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LED parking lot replacement corn cobb style bulbs ( FYI )

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    #16
    Originally posted by tom baker View Post
    i agree 100%. I was a member of the IES and attended the Street and Area Lighting conferences for many years and saw the beginnings of LED in 2008. An HPS or MH lamp is a point source and putting in a corn cob LED lamp yields poor photmetrics. Most failures in LED sources are the driver, and in a cord cob they are in the lamp. One big issue with LEDs is heat and a new fixture will be designed for that

    Replace the entire fixture, there are many quality mfgs now, GE, Hubble, etc. Your local wholesale house will have lighting department who can assist with meeting the IES requirements. Also look for POCO rebates.
    I would also suggest a 7 pin PE socket instead of a 3 pin, the 7 pin allows monitoring and control, but a 3 pin PE can be used
    Replace the entire fixture and it should be good for 20 years.
    I don't understand the poor photometry with a cob lamp. If you leave the reflector in the HID fixture I would think that is would be similar, ( other the light cannot pass from the reflector through the lamp like in a HID)

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      #17
      We didn't measure the light output but it looks brighter with the LED's . For what a new fixture would cost it was well worth it to retrofit the lights with the LED's if we get the life expectancy out of them . Replaced some 250 watt fixtures at our gate and on the side of the building and are happy with how those turned out too ...

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        #18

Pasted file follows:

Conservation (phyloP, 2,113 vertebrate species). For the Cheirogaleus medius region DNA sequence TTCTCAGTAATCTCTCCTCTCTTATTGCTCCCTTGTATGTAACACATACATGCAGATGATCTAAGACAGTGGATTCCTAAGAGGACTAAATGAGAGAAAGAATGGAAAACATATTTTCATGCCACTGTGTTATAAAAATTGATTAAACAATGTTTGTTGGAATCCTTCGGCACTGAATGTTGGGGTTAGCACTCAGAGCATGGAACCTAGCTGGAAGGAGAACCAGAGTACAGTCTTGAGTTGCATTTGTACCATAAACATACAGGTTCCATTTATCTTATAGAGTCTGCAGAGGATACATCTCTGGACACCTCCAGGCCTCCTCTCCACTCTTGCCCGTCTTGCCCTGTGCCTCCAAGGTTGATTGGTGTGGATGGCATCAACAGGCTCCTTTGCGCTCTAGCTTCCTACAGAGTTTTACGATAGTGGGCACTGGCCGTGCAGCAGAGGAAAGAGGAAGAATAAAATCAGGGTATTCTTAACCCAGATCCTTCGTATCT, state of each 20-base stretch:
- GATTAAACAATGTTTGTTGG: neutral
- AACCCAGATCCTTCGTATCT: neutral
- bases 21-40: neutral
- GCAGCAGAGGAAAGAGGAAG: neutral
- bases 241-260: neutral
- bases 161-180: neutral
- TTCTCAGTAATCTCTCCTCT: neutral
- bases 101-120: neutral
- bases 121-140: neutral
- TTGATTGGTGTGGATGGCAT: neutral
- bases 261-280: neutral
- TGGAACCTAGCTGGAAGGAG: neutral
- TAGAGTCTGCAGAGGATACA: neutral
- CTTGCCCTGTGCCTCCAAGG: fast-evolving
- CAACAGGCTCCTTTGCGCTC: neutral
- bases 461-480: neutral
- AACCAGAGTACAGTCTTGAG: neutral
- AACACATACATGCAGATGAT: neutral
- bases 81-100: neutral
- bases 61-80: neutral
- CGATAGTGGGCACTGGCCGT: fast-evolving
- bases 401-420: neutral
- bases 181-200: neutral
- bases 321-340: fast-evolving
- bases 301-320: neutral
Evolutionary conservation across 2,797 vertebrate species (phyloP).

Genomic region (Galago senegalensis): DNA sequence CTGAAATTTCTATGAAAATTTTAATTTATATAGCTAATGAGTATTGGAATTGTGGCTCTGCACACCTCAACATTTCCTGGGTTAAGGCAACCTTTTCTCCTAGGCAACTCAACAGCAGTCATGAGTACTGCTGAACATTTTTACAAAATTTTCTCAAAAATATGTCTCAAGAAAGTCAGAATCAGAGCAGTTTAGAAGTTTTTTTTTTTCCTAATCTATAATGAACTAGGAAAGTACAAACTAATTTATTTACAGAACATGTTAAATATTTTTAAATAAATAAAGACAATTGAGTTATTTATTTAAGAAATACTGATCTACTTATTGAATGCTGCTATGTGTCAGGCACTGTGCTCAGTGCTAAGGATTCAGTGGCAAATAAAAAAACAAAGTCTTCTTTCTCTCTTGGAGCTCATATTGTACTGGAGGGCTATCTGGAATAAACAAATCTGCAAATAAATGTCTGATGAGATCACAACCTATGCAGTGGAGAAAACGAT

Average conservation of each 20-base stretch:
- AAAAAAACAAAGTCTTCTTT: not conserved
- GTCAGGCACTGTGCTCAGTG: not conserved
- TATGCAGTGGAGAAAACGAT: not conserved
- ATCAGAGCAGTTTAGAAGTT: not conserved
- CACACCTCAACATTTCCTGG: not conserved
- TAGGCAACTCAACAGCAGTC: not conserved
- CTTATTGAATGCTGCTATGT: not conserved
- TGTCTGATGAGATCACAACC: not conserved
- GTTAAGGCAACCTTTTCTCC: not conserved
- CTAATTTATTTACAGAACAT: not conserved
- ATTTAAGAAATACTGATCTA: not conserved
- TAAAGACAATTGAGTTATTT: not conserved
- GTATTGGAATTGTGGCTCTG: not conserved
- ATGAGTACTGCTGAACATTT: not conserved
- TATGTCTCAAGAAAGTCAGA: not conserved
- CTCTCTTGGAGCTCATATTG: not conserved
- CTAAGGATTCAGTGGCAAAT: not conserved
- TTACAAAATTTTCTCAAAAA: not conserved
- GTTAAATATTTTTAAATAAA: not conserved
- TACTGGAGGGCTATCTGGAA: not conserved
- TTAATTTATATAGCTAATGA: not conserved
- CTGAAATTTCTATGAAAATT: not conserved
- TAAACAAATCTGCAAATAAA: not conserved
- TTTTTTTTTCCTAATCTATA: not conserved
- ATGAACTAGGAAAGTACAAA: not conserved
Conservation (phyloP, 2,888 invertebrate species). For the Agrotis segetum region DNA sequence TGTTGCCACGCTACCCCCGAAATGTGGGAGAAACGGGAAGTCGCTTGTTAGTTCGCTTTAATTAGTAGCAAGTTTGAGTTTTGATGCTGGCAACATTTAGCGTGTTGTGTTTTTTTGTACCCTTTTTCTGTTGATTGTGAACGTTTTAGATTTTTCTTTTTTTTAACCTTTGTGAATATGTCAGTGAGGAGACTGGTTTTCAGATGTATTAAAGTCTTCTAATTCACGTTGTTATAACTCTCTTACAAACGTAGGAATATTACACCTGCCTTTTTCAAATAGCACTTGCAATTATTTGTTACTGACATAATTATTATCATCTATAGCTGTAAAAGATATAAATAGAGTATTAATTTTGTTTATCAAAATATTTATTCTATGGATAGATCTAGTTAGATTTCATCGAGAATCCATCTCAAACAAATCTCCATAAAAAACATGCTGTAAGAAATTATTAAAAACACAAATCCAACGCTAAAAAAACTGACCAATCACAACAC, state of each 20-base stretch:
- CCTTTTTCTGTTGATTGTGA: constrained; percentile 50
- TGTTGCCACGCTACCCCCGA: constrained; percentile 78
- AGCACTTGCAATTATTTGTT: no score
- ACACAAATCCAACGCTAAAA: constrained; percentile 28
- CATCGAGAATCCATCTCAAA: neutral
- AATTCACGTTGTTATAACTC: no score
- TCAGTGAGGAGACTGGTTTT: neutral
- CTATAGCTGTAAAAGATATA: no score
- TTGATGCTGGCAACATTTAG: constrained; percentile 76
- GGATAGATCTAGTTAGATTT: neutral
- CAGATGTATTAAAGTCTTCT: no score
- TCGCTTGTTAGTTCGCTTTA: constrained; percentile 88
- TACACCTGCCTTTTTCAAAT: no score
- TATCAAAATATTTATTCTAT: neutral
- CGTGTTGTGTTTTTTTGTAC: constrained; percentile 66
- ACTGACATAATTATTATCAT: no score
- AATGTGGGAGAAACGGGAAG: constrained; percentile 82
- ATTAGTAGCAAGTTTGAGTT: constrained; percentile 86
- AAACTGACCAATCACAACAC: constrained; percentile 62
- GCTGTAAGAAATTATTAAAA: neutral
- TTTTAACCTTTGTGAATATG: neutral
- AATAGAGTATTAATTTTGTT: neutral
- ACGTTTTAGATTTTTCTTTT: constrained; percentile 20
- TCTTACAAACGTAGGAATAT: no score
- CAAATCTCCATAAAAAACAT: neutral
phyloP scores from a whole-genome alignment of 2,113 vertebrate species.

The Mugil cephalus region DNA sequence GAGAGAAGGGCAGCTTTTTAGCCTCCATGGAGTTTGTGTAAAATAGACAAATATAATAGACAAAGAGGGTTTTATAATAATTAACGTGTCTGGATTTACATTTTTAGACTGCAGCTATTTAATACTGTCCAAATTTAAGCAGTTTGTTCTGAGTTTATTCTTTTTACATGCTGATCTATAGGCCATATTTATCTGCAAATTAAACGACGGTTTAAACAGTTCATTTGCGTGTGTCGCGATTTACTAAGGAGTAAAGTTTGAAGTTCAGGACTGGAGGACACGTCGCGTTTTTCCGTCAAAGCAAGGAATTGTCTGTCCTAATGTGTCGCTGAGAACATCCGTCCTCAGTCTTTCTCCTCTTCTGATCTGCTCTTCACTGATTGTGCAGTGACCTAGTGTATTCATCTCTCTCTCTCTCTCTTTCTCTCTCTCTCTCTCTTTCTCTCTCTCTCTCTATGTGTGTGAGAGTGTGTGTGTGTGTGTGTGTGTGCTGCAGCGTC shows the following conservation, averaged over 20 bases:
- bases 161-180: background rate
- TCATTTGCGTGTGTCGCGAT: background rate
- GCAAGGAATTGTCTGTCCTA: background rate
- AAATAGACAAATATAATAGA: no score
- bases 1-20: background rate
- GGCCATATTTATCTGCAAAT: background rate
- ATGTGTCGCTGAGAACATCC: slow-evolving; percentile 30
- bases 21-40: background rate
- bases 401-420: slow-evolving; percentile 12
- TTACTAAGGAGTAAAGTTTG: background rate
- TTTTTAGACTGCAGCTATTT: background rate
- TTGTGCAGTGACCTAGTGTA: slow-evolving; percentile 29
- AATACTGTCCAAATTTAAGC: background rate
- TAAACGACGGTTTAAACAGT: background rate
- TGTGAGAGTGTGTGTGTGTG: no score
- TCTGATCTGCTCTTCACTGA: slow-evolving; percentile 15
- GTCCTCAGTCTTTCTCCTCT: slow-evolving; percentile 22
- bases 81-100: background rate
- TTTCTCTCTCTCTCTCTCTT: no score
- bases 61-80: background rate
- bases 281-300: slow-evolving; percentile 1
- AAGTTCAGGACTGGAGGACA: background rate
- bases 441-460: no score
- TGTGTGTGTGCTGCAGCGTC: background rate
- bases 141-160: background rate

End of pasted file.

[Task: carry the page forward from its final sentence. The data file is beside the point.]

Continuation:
Originally posted by Sierrasparky View Post
        I don't understand the poor photometry with a cob lamp. If you leave the reflector in the HID fixture I would think that is would be similar, ( other the light cannot pass from the reflector through the lamp like in a HID)
        Poor photometry would be a relative term here as it's all on what you're evaluating; HID is notorious for bright spots beneath the pole and less light further from it with traditional optics which can yield to poor site uniformity (max/min ratios) so sites with better uniformity may actually have lower light levels because your eye perceives it as being brighter than when a site has a really bright spot, and then dark spots between poles. Corn Cobs can be an appropriate solution for cost depending on the application (ie, parking garage retrofit with high ceilings) versus a roadway light with a corncob style that utilizes the traditional reflector.

        LED's can still be glary across multiple manufacturers and there is more to evaluate than just lumens and optics; the amount of lumens measured across certain angles cause nuisance glare (60 - 80 degrees). The benefits and why sales people tout certain fixtures is they may have a higher amount of lumens coming at a higher angle and then saying they can space their pole XX feet further than traditional source. Many times we ignore this glare component, but I'd argue that this factor should be just as important, especially for municipalities evaluating their lighting standards.

        We should think what the purpose of the light is for in each application and then design around those parameters in determining visual comfort as well and if it's even a factor.

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          #19
          Originally posted by Sierrasparky View Post
          I don't understand the poor photometry with a cob lamp. If you leave the reflector in the HID fixture I would think that is would be similar, ( other the light cannot pass from the reflector through the lamp like in a HID)
          The reflector is designed (focused) for the, relatively speaking, point-source of the light at the center of the bulb. Some applications will be more noticeable than others.

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